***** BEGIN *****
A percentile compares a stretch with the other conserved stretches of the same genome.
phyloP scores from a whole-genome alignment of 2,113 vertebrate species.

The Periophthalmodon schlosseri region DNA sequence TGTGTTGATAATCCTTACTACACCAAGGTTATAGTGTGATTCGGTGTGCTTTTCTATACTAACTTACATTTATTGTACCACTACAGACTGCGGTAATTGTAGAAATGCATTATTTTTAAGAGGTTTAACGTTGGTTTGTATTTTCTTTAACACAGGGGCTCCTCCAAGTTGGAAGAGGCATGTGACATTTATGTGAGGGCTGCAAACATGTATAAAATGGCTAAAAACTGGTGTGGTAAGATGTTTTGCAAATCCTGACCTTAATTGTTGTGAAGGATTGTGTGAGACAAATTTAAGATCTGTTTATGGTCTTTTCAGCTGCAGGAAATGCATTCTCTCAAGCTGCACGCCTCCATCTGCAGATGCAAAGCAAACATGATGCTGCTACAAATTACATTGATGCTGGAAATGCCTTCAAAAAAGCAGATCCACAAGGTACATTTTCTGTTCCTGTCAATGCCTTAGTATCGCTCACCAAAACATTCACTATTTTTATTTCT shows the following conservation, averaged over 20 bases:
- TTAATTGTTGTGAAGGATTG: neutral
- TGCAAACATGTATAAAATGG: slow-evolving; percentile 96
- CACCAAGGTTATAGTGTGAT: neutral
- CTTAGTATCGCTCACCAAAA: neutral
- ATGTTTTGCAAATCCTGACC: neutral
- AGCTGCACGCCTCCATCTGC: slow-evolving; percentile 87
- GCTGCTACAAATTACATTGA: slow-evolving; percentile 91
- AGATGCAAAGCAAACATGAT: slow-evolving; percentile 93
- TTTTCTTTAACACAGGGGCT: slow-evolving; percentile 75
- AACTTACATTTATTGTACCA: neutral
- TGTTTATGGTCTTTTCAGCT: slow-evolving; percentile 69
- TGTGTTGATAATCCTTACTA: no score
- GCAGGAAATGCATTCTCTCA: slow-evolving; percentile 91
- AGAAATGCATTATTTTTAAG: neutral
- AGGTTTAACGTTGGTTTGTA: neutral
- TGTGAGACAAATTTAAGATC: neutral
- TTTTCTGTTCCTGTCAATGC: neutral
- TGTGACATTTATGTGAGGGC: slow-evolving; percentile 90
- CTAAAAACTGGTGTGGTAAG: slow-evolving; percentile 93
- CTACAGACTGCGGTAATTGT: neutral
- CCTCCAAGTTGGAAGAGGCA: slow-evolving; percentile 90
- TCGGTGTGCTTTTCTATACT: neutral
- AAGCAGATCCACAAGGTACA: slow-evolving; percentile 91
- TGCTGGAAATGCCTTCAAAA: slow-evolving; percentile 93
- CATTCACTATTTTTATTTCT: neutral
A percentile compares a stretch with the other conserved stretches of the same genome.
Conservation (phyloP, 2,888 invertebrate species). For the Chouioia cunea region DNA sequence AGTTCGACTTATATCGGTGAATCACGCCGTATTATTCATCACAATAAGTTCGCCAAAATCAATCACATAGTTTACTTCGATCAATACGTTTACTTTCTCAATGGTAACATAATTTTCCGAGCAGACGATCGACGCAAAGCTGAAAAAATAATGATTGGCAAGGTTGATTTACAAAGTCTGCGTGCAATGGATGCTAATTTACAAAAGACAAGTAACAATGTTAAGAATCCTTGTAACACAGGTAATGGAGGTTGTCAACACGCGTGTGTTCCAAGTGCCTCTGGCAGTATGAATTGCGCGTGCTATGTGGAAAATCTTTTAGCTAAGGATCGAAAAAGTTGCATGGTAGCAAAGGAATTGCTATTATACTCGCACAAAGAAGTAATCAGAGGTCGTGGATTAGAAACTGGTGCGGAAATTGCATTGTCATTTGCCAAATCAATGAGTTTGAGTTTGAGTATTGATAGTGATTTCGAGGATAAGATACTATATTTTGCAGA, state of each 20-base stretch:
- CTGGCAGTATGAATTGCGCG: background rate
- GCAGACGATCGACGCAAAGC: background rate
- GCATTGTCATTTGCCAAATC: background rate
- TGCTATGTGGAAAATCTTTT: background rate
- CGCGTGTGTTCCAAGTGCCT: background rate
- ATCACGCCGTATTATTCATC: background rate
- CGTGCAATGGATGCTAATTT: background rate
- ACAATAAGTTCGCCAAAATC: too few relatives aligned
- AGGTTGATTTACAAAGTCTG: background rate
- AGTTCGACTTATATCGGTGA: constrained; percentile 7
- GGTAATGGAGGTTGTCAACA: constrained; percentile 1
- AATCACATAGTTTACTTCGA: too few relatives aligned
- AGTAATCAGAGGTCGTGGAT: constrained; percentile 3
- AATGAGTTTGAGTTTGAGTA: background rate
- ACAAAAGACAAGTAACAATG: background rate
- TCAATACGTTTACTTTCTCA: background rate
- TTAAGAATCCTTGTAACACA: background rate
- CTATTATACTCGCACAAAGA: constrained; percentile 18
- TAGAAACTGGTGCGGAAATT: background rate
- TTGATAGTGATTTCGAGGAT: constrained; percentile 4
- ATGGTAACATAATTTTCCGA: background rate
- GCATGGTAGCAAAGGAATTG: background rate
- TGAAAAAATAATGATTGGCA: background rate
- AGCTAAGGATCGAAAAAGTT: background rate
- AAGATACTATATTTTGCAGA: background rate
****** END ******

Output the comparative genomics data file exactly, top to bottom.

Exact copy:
A percentile compares a stretch with the other conserved stretches of the same genome.
phyloP scores from a whole-genome alignment of 2,113 vertebrate species.

The Periophthalmodon schlosseri region DNA sequence TGTGTTGATAATCCTTACTACACCAAGGTTATAGTGTGATTCGGTGTGCTTTTCTATACTAACTTACATTTATTGTACCACTACAGACTGCGGTAATTGTAGAAATGCATTATTTTTAAGAGGTTTAACGTTGGTTTGTATTTTCTTTAACACAGGGGCTCCTCCAAGTTGGAAGAGGCATGTGACATTTATGTGAGGGCTGCAAACATGTATAAAATGGCTAAAAACTGGTGTGGTAAGATGTTTTGCAAATCCTGACCTTAATTGTTGTGAAGGATTGTGTGAGACAAATTTAAGATCTGTTTATGGTCTTTTCAGCTGCAGGAAATGCATTCTCTCAAGCTGCACGCCTCCATCTGCAGATGCAAAGCAAACATGATGCTGCTACAAATTACATTGATGCTGGAAATGCCTTCAAAAAAGCAGATCCACAAGGTACATTTTCTGTTCCTGTCAATGCCTTAGTATCGCTCACCAAAACATTCACTATTTTTATTTCT shows the following conservation, averaged over 20 bases:
- TTAATTGTTGTGAAGGATTG: neutral
- TGCAAACATGTATAAAATGG: slow-evolving; percentile 96
- CACCAAGGTTATAGTGTGAT: neutral
- CTTAGTATCGCTCACCAAAA: neutral
- ATGTTTTGCAAATCCTGACC: neutral
- AGCTGCACGCCTCCATCTGC: slow-evolving; percentile 87
- GCTGCTACAAATTACATTGA: slow-evolving; percentile 91
- AGATGCAAAGCAAACATGAT: slow-evolving; percentile 93
- TTTTCTTTAACACAGGGGCT: slow-evolving; percentile 75
- AACTTACATTTATTGTACCA: neutral
- TGTTTATGGTCTTTTCAGCT: slow-evolving; percentile 69
- TGTGTTGATAATCCTTACTA: no score
- GCAGGAAATGCATTCTCTCA: slow-evolving; percentile 91
- AGAAATGCATTATTTTTAAG: neutral
- AGGTTTAACGTTGGTTTGTA: neutral
- TGTGAGACAAATTTAAGATC: neutral
- TTTTCTGTTCCTGTCAATGC: neutral
- TGTGACATTTATGTGAGGGC: slow-evolving; percentile 90
- CTAAAAACTGGTGTGGTAAG: slow-evolving; percentile 93
- CTACAGACTGCGGTAATTGT: neutral
- CCTCCAAGTTGGAAGAGGCA: slow-evolving; percentile 90
- TCGGTGTGCTTTTCTATACT: neutral
- AAGCAGATCCACAAGGTACA: slow-evolving; percentile 91
- TGCTGGAAATGCCTTCAAAA: slow-evolving; percentile 93
- CATTCACTATTTTTATTTCT: neutral
A percentile compares a stretch with the other conserved stretches of the same genome.
Conservation (phyloP, 2,888 invertebrate species). For the Chouioia cunea region DNA sequence AGTTCGACTTATATCGGTGAATCACGCCGTATTATTCATCACAATAAGTTCGCCAAAATCAATCACATAGTTTACTTCGATCAATACGTTTACTTTCTCAATGGTAACATAATTTTCCGAGCAGACGATCGACGCAAAGCTGAAAAAATAATGATTGGCAAGGTTGATTTACAAAGTCTGCGTGCAATGGATGCTAATTTACAAAAGACAAGTAACAATGTTAAGAATCCTTGTAACACAGGTAATGGAGGTTGTCAACACGCGTGTGTTCCAAGTGCCTCTGGCAGTATGAATTGCGCGTGCTATGTGGAAAATCTTTTAGCTAAGGATCGAAAAAGTTGCATGGTAGCAAAGGAATTGCTATTATACTCGCACAAAGAAGTAATCAGAGGTCGTGGATTAGAAACTGGTGCGGAAATTGCATTGTCATTTGCCAAATCAATGAGTTTGAGTTTGAGTATTGATAGTGATTTCGAGGATAAGATACTATATTTTGCAGA, state of each 20-base stretch:
- CTGGCAGTATGAATTGCGCG: background rate
- GCAGACGATCGACGCAAAGC: background rate
- GCATTGTCATTTGCCAAATC: background rate
- TGCTATGTGGAAAATCTTTT: background rate
- CGCGTGTGTTCCAAGTGCCT: background rate
- ATCACGCCGTATTATTCATC: background rate
- CGTGCAATGGATGCTAATTT: background rate
- ACAATAAGTTCGCCAAAATC: too few relatives aligned
- AGGTTGATTTACAAAGTCTG: background rate
- AGTTCGACTTATATCGGTGA: constrained; percentile 7
- GGTAATGGAGGTTGTCAACA: constrained; percentile 1
- AATCACATAGTTTACTTCGA: too few relatives aligned
- AGTAATCAGAGGTCGTGGAT: constrained; percentile 3
- AATGAGTTTGAGTTTGAGTA: background rate
- ACAAAAGACAAGTAACAATG: background rate
- TCAATACGTTTACTTTCTCA: background rate
- TTAAGAATCCTTGTAACACA: background rate
- CTATTATACTCGCACAAAGA: constrained; percentile 18
- TAGAAACTGGTGCGGAAATT: background rate
- TTGATAGTGATTTCGAGGAT: constrained; percentile 4
- ATGGTAACATAATTTTCCGA: background rate
- GCATGGTAGCAAAGGAATTG: background rate
- TGAAAAAATAATGATTGGCA: background rate
- AGCTAAGGATCGAAAAAGTT: background rate
- AAGATACTATATTTTGCAGA: background rate